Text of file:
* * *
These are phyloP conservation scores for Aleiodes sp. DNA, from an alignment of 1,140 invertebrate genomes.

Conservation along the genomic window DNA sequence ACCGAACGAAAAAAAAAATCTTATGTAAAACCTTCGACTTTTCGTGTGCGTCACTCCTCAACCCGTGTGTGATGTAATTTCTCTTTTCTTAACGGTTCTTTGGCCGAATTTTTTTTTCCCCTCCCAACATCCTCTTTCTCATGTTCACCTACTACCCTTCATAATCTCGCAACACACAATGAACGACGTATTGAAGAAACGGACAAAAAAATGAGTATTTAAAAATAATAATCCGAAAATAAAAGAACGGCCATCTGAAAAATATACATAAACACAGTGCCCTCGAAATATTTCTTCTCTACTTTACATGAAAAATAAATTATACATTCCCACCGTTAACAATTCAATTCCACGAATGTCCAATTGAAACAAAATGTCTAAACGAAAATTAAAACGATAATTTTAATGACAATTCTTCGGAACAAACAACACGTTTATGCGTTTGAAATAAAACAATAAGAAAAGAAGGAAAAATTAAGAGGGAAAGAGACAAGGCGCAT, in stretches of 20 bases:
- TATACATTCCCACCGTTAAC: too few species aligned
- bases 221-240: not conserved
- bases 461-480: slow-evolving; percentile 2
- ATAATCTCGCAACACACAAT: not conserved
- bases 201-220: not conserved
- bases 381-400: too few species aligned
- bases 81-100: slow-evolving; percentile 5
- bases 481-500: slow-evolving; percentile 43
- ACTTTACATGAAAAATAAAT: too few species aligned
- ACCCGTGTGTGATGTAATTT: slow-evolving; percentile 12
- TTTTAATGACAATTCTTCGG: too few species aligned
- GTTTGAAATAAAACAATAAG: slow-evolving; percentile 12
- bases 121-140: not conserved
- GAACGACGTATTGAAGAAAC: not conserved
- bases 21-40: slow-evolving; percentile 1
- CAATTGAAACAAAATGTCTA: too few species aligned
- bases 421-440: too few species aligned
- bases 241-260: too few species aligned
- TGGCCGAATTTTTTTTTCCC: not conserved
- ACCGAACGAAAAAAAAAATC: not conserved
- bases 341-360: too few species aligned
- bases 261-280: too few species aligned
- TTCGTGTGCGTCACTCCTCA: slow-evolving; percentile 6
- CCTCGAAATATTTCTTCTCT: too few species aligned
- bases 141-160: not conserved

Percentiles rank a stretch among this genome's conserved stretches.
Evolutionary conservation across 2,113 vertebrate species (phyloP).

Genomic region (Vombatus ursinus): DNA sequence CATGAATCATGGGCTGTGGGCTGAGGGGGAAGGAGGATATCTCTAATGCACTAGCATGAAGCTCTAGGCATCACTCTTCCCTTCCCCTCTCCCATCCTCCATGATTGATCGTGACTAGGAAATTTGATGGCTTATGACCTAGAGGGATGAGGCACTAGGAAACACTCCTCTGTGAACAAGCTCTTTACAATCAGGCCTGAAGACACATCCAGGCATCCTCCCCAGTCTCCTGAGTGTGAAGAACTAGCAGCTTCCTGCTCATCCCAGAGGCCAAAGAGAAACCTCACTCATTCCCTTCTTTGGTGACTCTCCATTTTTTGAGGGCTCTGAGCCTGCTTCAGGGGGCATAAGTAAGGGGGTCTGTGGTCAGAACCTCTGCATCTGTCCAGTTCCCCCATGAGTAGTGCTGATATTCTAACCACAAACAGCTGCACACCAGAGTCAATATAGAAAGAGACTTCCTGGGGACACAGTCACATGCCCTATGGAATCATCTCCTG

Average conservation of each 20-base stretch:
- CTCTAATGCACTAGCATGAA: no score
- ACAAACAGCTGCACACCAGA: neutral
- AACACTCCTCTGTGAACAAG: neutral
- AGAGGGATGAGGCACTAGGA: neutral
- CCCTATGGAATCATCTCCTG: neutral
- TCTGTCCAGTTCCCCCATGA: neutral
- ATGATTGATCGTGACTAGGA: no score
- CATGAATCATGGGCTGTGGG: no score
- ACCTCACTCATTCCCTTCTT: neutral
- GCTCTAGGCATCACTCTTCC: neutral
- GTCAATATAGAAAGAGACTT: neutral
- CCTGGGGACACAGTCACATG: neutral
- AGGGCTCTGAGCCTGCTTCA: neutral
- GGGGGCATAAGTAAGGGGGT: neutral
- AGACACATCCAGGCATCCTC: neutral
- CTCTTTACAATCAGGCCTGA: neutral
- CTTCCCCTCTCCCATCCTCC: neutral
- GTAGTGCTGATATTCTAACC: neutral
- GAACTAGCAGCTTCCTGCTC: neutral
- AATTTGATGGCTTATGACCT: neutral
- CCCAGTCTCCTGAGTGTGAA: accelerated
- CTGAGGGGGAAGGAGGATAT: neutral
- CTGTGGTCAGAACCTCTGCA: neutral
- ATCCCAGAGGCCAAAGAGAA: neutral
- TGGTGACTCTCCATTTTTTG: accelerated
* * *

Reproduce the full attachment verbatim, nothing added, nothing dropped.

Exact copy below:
These are phyloP conservation scores for Aleiodes sp. DNA, from an alignment of 1,140 invertebrate genomes.

Conservation along the genomic window DNA sequence ACCGAACGAAAAAAAAAATCTTATGTAAAACCTTCGACTTTTCGTGTGCGTCACTCCTCAACCCGTGTGTGATGTAATTTCTCTTTTCTTAACGGTTCTTTGGCCGAATTTTTTTTTCCCCTCCCAACATCCTCTTTCTCATGTTCACCTACTACCCTTCATAATCTCGCAACACACAATGAACGACGTATTGAAGAAACGGACAAAAAAATGAGTATTTAAAAATAATAATCCGAAAATAAAAGAACGGCCATCTGAAAAATATACATAAACACAGTGCCCTCGAAATATTTCTTCTCTACTTTACATGAAAAATAAATTATACATTCCCACCGTTAACAATTCAATTCCACGAATGTCCAATTGAAACAAAATGTCTAAACGAAAATTAAAACGATAATTTTAATGACAATTCTTCGGAACAAACAACACGTTTATGCGTTTGAAATAAAACAATAAGAAAAGAAGGAAAAATTAAGAGGGAAAGAGACAAGGCGCAT, in stretches of 20 bases:
- TATACATTCCCACCGTTAAC: too few species aligned
- bases 221-240: not conserved
- bases 461-480: slow-evolving; percentile 2
- ATAATCTCGCAACACACAAT: not conserved
- bases 201-220: not conserved
- bases 381-400: too few species aligned
- bases 81-100: slow-evolving; percentile 5
- bases 481-500: slow-evolving; percentile 43
- ACTTTACATGAAAAATAAAT: too few species aligned
- ACCCGTGTGTGATGTAATTT: slow-evolving; percentile 12
- TTTTAATGACAATTCTTCGG: too few species aligned
- GTTTGAAATAAAACAATAAG: slow-evolving; percentile 12
- bases 121-140: not conserved
- GAACGACGTATTGAAGAAAC: not conserved
- bases 21-40: slow-evolving; percentile 1
- CAATTGAAACAAAATGTCTA: too few species aligned
- bases 421-440: too few species aligned
- bases 241-260: too few species aligned
- TGGCCGAATTTTTTTTTCCC: not conserved
- ACCGAACGAAAAAAAAAATC: not conserved
- bases 341-360: too few species aligned
- bases 261-280: too few species aligned
- TTCGTGTGCGTCACTCCTCA: slow-evolving; percentile 6
- CCTCGAAATATTTCTTCTCT: too few species aligned
- bases 141-160: not conserved

Percentiles rank a stretch among this genome's conserved stretches.
Evolutionary conservation across 2,113 vertebrate species (phyloP).

Genomic region (Vombatus ursinus): DNA sequence CATGAATCATGGGCTGTGGGCTGAGGGGGAAGGAGGATATCTCTAATGCACTAGCATGAAGCTCTAGGCATCACTCTTCCCTTCCCCTCTCCCATCCTCCATGATTGATCGTGACTAGGAAATTTGATGGCTTATGACCTAGAGGGATGAGGCACTAGGAAACACTCCTCTGTGAACAAGCTCTTTACAATCAGGCCTGAAGACACATCCAGGCATCCTCCCCAGTCTCCTGAGTGTGAAGAACTAGCAGCTTCCTGCTCATCCCAGAGGCCAAAGAGAAACCTCACTCATTCCCTTCTTTGGTGACTCTCCATTTTTTGAGGGCTCTGAGCCTGCTTCAGGGGGCATAAGTAAGGGGGTCTGTGGTCAGAACCTCTGCATCTGTCCAGTTCCCCCATGAGTAGTGCTGATATTCTAACCACAAACAGCTGCACACCAGAGTCAATATAGAAAGAGACTTCCTGGGGACACAGTCACATGCCCTATGGAATCATCTCCTG

Average conservation of each 20-base stretch:
- CTCTAATGCACTAGCATGAA: no score
- ACAAACAGCTGCACACCAGA: neutral
- AACACTCCTCTGTGAACAAG: neutral
- AGAGGGATGAGGCACTAGGA: neutral
- CCCTATGGAATCATCTCCTG: neutral
- TCTGTCCAGTTCCCCCATGA: neutral
- ATGATTGATCGTGACTAGGA: no score
- CATGAATCATGGGCTGTGGG: no score
- ACCTCACTCATTCCCTTCTT: neutral
- GCTCTAGGCATCACTCTTCC: neutral
- GTCAATATAGAAAGAGACTT: neutral
- CCTGGGGACACAGTCACATG: neutral
- AGGGCTCTGAGCCTGCTTCA: neutral
- GGGGGCATAAGTAAGGGGGT: neutral
- AGACACATCCAGGCATCCTC: neutral
- CTCTTTACAATCAGGCCTGA: neutral
- CTTCCCCTCTCCCATCCTCC: neutral
- GTAGTGCTGATATTCTAACC: neutral
- GAACTAGCAGCTTCCTGCTC: neutral
- AATTTGATGGCTTATGACCT: neutral
- CCCAGTCTCCTGAGTGTGAA: accelerated
- CTGAGGGGGAAGGAGGATAT: neutral
- CTGTGGTCAGAACCTCTGCA: neutral
- ATCCCAGAGGCCAAAGAGAA: neutral
- TGGTGACTCTCCATTTTTTG: accelerated